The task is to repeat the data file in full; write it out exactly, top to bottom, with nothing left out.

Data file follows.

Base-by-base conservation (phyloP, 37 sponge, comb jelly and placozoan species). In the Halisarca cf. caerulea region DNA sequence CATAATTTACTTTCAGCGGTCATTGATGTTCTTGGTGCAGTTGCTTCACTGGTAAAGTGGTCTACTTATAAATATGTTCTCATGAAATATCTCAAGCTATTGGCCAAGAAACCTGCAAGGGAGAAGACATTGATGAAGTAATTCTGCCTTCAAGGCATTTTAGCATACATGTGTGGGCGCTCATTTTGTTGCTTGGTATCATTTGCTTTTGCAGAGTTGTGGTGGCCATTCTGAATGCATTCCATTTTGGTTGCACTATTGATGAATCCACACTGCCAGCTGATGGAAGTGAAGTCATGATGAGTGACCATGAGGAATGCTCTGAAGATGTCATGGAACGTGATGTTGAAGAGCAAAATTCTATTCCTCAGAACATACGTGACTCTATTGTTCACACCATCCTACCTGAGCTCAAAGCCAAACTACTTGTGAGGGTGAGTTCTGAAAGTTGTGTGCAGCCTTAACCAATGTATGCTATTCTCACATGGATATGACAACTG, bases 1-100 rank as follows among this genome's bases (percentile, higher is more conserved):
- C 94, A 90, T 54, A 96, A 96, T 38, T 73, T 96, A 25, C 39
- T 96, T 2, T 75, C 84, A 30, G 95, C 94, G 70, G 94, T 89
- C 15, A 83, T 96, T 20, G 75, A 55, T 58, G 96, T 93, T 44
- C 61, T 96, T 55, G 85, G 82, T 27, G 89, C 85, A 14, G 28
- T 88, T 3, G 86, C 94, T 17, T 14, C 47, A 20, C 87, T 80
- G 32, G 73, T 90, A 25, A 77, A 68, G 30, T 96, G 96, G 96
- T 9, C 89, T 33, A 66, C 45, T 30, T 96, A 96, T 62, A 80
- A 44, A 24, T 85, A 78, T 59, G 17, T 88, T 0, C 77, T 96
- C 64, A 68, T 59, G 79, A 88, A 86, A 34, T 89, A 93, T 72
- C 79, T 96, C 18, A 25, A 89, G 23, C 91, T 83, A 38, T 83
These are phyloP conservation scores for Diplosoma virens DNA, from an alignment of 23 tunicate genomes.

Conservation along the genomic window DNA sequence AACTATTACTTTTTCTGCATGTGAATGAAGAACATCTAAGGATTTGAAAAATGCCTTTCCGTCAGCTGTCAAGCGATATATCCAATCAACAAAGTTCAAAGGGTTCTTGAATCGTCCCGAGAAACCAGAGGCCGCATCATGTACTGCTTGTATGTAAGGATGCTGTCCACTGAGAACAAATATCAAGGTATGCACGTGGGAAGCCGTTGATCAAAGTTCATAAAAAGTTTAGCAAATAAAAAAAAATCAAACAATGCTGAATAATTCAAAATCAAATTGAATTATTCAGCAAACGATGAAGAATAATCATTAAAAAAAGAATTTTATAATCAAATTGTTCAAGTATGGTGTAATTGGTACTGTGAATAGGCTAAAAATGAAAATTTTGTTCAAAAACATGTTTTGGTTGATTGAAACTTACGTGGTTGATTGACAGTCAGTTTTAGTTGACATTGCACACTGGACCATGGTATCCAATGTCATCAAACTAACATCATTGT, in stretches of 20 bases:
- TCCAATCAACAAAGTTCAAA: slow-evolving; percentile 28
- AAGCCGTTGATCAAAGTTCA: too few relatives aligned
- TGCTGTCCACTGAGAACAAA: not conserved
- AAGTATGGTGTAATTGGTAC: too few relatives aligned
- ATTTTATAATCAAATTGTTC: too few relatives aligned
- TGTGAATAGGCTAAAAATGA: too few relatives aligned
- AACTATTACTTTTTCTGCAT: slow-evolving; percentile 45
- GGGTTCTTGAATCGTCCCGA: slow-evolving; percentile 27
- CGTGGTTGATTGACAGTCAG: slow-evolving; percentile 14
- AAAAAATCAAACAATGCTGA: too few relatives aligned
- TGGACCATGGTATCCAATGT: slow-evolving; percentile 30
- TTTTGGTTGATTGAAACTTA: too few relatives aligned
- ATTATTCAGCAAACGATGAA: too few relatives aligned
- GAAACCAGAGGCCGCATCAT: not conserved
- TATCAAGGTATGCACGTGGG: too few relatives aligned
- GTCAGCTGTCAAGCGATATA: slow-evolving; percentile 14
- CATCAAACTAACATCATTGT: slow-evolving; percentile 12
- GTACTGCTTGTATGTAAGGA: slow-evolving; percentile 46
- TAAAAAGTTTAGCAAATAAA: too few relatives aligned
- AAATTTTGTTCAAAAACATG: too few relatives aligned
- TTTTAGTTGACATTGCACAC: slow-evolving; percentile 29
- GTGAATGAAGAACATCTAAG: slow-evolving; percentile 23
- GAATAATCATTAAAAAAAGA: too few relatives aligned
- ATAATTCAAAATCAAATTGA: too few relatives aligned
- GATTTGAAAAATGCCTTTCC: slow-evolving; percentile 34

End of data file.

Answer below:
Base-by-base conservation (phyloP, 37 sponge, comb jelly and placozoan species). In the Halisarca cf. caerulea region DNA sequence CATAATTTACTTTCAGCGGTCATTGATGTTCTTGGTGCAGTTGCTTCACTGGTAAAGTGGTCTACTTATAAATATGTTCTCATGAAATATCTCAAGCTATTGGCCAAGAAACCTGCAAGGGAGAAGACATTGATGAAGTAATTCTGCCTTCAAGGCATTTTAGCATACATGTGTGGGCGCTCATTTTGTTGCTTGGTATCATTTGCTTTTGCAGAGTTGTGGTGGCCATTCTGAATGCATTCCATTTTGGTTGCACTATTGATGAATCCACACTGCCAGCTGATGGAAGTGAAGTCATGATGAGTGACCATGAGGAATGCTCTGAAGATGTCATGGAACGTGATGTTGAAGAGCAAAATTCTATTCCTCAGAACATACGTGACTCTATTGTTCACACCATCCTACCTGAGCTCAAAGCCAAACTACTTGTGAGGGTGAGTTCTGAAAGTTGTGTGCAGCCTTAACCAATGTATGCTATTCTCACATGGATATGACAACTG, bases 1-100 rank as follows among this genome's bases (percentile, higher is more conserved):
- C 94, A 90, T 54, A 96, A 96, T 38, T 73, T 96, A 25, C 39
- T 96, T 2, T 75, C 84, A 30, G 95, C 94, G 70, G 94, T 89
- C 15, A 83, T 96, T 20, G 75, A 55, T 58, G 96, T 93, T 44
- C 61, T 96, T 55, G 85, G 82, T 27, G 89, C 85, A 14, G 28
- T 88, T 3, G 86, C 94, T 17, T 14, C 47, A 20, C 87, T 80
- G 32, G 73, T 90, A 25, A 77, A 68, G 30, T 96, G 96, G 96
- T 9, C 89, T 33, A 66, C 45, T 30, T 96, A 96, T 62, A 80
- A 44, A 24, T 85, A 78, T 59, G 17, T 88, T 0, C 77, T 96
- C 64, A 68, T 59, G 79, A 88, A 86, A 34, T 89, A 93, T 72
- C 79, T 96, C 18, A 25, A 89, G 23, C 91, T 83, A 38, T 83
These are phyloP conservation scores for Diplosoma virens DNA, from an alignment of 23 tunicate genomes.

Conservation along the genomic window DNA sequence AACTATTACTTTTTCTGCATGTGAATGAAGAACATCTAAGGATTTGAAAAATGCCTTTCCGTCAGCTGTCAAGCGATATATCCAATCAACAAAGTTCAAAGGGTTCTTGAATCGTCCCGAGAAACCAGAGGCCGCATCATGTACTGCTTGTATGTAAGGATGCTGTCCACTGAGAACAAATATCAAGGTATGCACGTGGGAAGCCGTTGATCAAAGTTCATAAAAAGTTTAGCAAATAAAAAAAAATCAAACAATGCTGAATAATTCAAAATCAAATTGAATTATTCAGCAAACGATGAAGAATAATCATTAAAAAAAGAATTTTATAATCAAATTGTTCAAGTATGGTGTAATTGGTACTGTGAATAGGCTAAAAATGAAAATTTTGTTCAAAAACATGTTTTGGTTGATTGAAACTTACGTGGTTGATTGACAGTCAGTTTTAGTTGACATTGCACACTGGACCATGGTATCCAATGTCATCAAACTAACATCATTGT, in stretches of 20 bases:
- TCCAATCAACAAAGTTCAAA: slow-evolving; percentile 28
- AAGCCGTTGATCAAAGTTCA: too few relatives aligned
- TGCTGTCCACTGAGAACAAA: not conserved
- AAGTATGGTGTAATTGGTAC: too few relatives aligned
- ATTTTATAATCAAATTGTTC: too few relatives aligned
- TGTGAATAGGCTAAAAATGA: too few relatives aligned
- AACTATTACTTTTTCTGCAT: slow-evolving; percentile 45
- GGGTTCTTGAATCGTCCCGA: slow-evolving; percentile 27
- CGTGGTTGATTGACAGTCAG: slow-evolving; percentile 14
- AAAAAATCAAACAATGCTGA: too few relatives aligned
- TGGACCATGGTATCCAATGT: slow-evolving; percentile 30
- TTTTGGTTGATTGAAACTTA: too few relatives aligned
- ATTATTCAGCAAACGATGAA: too few relatives aligned
- GAAACCAGAGGCCGCATCAT: not conserved
- TATCAAGGTATGCACGTGGG: too few relatives aligned
- GTCAGCTGTCAAGCGATATA: slow-evolving; percentile 14
- CATCAAACTAACATCATTGT: slow-evolving; percentile 12
- GTACTGCTTGTATGTAAGGA: slow-evolving; percentile 46
- TAAAAAGTTTAGCAAATAAA: too few relatives aligned
- AAATTTTGTTCAAAAACATG: too few relatives aligned
- TTTTAGTTGACATTGCACAC: slow-evolving; percentile 29
- GTGAATGAAGAACATCTAAG: slow-evolving; percentile 23
- GAATAATCATTAAAAAAAGA: too few relatives aligned
- ATAATTCAAAATCAAATTGA: too few relatives aligned
- GATTTGAAAAATGCCTTTCC: slow-evolving; percentile 34